2. ½ cup of milk
  3. 2 tablespoon of water
  4. 1 teaspoon of salt
  5. 3 teaspoons of sugar
  6. 1 tablespoon of instant dry yeast
  7. 2 tablespoon of butter ( room temperature)

METHOD

If using blue bird dry yeast – In a small bowl, sprinkle yeast over 2 tablespoons of lukewarm water add in few grains of sugar. Stir with a spoon, cover and keep aside for 5 minutes, until it becomes slightly frothy.

If you are using an old packet of yeast also, please do test it, the same way mentioned above. If you don’t see any froth on the surface that means the bread is not going to rise.

If you are using instant dry yeast you can skip this step and can add the yeast along with rest of the ingredients in the bowl.

In a bowl add the flour, sugar, salt, and yeast. (you should add the yeast to one side of the bowl and salt to the other side, these guys don’t like each other much, but seriously salt prevents yeast to activate full).

Pour in the milk and water and start to mix with your fingers till all the flour comes together. Scrape the dough onto a clean work surface and knead the dough for at least 5 minutes. Then slowly add in butter little by little. This will help you in controlling the mess.

By kneading I mean-pushing the dough away from you and folding it back on itself towards you. Repeat this process for at least 10 minutes, you’ll feel the dough getting progressively more elastic and soft. Once this is done, shape into a ball.

Grease a huge bowl with some butter, place the ball in this – cover with a fitting lid + tea towel and keep in the warmest area of your kitchen. You need to give the dough 1-2 hours for it to double in size and this totally depends on the weather conditions, which is why I cannot give you an exact time.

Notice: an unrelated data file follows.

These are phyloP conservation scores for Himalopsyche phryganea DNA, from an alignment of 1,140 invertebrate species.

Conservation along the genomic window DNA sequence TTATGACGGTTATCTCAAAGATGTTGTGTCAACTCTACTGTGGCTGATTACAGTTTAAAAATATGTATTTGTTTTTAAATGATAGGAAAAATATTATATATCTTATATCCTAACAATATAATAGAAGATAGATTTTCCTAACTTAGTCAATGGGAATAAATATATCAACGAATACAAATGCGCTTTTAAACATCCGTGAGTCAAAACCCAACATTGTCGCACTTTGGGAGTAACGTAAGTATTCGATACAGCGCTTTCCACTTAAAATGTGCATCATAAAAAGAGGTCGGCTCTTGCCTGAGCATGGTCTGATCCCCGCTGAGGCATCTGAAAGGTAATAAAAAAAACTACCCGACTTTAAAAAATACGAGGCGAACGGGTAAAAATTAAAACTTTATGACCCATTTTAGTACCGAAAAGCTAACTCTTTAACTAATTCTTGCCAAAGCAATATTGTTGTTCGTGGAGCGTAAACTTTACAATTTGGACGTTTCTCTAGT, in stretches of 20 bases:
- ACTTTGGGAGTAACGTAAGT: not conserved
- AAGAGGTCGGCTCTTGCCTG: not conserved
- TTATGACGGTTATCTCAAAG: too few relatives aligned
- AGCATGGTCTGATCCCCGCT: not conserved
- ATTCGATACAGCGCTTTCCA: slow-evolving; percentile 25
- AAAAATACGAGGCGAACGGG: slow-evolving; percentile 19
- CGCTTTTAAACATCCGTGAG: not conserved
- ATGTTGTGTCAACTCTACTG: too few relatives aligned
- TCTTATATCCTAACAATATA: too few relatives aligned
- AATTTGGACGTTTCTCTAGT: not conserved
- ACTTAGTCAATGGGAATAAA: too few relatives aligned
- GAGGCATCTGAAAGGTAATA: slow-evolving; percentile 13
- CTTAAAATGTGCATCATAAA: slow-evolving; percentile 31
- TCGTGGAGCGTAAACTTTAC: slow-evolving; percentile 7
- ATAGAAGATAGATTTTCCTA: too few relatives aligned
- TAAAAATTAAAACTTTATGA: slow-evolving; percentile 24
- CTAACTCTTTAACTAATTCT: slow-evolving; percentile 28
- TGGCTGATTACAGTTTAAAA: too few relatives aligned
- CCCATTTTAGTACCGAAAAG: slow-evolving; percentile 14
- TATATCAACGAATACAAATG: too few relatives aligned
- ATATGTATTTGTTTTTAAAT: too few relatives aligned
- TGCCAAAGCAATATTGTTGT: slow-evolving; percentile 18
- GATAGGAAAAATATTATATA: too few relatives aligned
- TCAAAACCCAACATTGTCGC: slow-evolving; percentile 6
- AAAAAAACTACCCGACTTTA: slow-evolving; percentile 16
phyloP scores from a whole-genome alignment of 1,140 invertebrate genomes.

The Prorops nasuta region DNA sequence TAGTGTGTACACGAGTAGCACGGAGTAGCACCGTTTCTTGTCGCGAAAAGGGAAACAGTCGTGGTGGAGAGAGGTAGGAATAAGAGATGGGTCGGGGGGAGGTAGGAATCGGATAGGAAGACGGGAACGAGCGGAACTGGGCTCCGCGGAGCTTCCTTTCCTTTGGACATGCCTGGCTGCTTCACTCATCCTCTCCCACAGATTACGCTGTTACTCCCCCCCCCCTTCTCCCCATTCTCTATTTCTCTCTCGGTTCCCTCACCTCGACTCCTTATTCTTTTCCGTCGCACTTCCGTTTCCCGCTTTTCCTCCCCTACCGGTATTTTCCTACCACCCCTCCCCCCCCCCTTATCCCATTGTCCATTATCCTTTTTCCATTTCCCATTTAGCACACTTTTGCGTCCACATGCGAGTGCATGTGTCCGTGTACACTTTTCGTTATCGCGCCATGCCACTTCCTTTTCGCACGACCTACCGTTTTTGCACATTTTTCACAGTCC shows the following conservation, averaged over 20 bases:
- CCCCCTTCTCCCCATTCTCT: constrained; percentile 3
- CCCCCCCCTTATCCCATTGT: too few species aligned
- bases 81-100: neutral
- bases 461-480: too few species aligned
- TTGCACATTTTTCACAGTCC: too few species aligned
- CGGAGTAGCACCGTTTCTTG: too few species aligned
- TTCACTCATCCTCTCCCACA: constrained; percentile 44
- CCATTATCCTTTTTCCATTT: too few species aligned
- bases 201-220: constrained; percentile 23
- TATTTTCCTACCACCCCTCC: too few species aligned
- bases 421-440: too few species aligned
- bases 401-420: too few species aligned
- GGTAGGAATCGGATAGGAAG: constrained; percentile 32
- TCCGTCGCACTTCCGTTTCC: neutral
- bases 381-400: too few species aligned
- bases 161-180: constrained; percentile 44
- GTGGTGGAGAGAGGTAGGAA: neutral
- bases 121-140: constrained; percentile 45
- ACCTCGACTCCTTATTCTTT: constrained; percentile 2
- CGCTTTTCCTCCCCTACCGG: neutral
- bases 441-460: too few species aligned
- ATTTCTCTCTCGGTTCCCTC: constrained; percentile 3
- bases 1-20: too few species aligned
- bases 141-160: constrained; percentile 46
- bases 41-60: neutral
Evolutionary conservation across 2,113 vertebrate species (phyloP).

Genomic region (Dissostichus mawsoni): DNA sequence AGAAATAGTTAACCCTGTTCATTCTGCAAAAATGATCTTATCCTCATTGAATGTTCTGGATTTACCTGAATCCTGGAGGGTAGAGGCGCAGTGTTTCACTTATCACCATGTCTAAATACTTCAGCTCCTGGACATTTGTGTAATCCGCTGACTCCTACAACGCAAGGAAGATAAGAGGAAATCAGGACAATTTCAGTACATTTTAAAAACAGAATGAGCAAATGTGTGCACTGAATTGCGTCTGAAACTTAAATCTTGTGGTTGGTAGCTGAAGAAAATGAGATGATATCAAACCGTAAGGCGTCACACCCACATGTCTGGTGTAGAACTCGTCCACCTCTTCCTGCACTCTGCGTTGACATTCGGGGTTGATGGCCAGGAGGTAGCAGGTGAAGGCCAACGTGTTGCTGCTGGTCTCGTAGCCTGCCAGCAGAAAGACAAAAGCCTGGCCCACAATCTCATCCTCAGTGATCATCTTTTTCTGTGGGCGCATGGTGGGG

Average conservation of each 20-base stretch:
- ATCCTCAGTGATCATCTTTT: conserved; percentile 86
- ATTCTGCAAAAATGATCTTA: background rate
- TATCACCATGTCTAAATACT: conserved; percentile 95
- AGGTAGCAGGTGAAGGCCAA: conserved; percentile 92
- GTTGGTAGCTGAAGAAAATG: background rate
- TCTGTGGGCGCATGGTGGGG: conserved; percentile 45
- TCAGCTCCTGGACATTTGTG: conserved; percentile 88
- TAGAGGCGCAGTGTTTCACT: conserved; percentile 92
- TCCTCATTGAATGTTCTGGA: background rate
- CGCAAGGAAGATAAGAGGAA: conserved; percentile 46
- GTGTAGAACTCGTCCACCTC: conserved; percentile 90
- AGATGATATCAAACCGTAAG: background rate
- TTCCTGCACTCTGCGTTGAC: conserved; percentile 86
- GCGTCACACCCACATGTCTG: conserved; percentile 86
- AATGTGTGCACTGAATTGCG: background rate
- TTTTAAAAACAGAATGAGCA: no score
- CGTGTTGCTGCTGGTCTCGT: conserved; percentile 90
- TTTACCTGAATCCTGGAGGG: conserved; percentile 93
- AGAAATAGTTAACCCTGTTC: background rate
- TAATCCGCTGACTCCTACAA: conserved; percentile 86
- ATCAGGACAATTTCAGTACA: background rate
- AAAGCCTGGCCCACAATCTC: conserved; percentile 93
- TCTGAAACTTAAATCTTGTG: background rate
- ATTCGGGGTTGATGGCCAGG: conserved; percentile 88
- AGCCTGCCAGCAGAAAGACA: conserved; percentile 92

Tip the risen dough onto a lightly floured work surface and shape into a ball. Stretch and flatten the ball into an oval disc the same length as your tin. Fold the outside edges of the oval into the middle to form an oblong, pressing down firmly where they join. Transfer your dough to the tin, tucking the ends under slightly and making sure the join is underneath. Cover with plastic wrap; set aside in a warm spot until the dough almost doubles in size. Key here it to let it go on its second rise until the dough is about an inch higher than the rim of the loaf pan. Then once in the oven, the loaf will gain even more height.

 

Preheat the oven at 200 * C and adjust the oven rack low and bake for 30 minutes. If you see that the top of the bread is getting darker place a loose foil paper on the top.

To check if it’s ready, tap the bread with a knuckle – it should sound hollow. When done remove from the oven and leave to cool completely on a wire rack out of the tin.

Slice and enjoy!

I served with my special homemade chilly garlic butter.

[/recipe]

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Comments

comments

8 Comments

  1. 2blissofbaking says:

    In all probability your plastic wrap was touching the dough, it is good idea to take a bigger container when you keep your dough for rising. In such a situation I would suggest to reshape the dough and set for proofing again 🙂

  2. Anonymous says:

    Hi Pooja, I tried this recipe. Was so happy to see the dough rising . But when I removed the plastic wrap, it started sinking. I was so disappointed. Where did I go wrong?

  3. 2blissofbaking says:

    Sounds good Ritu 🙂 will wait and happy baking

  4. 2blissofbaking says:

    Thank you so much Hema 🙂 happy you liked it. When the bread is ready, the aroma in the house is something I connect very deeply with, it gives me immense pleasure, its satisfaction, and happiness together

  5. 2blissofbaking says:

    Thank you so much for writing in Aamil 🙂 glad it’s helpful and this appreciation means a lot

  6. Aamil Syed says:

    Lovely write up. Lots of great tips for beginners, especially that tip about checking old yeast and also the one about keeping yeast and salt separate. I wouldn’t have ever been able go guess that on my own. Thanks or this. Keep writing!

  7. Hema says:

    This looks divine, Pooja! I love how the house smells when you’re baking bread.

  8. ritu says:

    Lovely wil try and send u feedback. Thanks